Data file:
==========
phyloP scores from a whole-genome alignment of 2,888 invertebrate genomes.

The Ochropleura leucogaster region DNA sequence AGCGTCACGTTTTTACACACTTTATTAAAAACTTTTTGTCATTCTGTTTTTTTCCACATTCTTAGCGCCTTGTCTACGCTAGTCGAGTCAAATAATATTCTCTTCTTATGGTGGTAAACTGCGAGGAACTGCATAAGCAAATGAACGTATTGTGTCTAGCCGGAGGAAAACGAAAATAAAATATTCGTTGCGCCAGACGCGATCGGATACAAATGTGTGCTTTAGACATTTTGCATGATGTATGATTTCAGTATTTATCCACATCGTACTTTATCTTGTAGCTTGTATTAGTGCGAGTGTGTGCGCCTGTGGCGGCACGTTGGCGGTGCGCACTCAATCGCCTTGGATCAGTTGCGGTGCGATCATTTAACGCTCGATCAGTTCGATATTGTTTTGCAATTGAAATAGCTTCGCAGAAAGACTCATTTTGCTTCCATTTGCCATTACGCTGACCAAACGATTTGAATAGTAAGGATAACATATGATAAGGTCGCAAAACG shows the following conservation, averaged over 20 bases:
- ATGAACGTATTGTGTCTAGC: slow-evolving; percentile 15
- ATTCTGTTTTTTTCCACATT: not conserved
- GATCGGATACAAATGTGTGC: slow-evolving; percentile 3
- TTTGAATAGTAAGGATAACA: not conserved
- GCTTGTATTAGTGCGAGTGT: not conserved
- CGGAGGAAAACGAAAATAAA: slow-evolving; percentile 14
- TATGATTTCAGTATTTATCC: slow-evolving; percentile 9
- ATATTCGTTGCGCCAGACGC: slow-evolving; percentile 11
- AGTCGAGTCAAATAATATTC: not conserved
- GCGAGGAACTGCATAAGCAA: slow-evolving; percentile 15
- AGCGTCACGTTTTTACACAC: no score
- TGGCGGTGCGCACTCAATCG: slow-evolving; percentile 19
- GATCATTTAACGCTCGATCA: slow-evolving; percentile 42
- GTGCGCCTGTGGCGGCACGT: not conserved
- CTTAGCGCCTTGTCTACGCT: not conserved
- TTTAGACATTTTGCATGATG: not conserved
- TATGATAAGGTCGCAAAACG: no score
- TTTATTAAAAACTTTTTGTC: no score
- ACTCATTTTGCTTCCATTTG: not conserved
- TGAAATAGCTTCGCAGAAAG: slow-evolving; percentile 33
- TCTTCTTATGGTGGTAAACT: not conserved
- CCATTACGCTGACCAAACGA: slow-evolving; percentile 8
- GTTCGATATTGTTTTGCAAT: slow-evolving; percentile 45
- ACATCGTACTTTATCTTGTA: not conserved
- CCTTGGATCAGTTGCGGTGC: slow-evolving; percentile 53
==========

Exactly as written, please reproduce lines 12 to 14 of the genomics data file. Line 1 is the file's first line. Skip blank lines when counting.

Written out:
- GCGAGGAACTGCATAAGCAA: slow-evolving; percentile 15
- AGCGTCACGTTTTTACACAC: no score
- TGGCGGTGCGCACTCAATCG: slow-evolving; percentile 19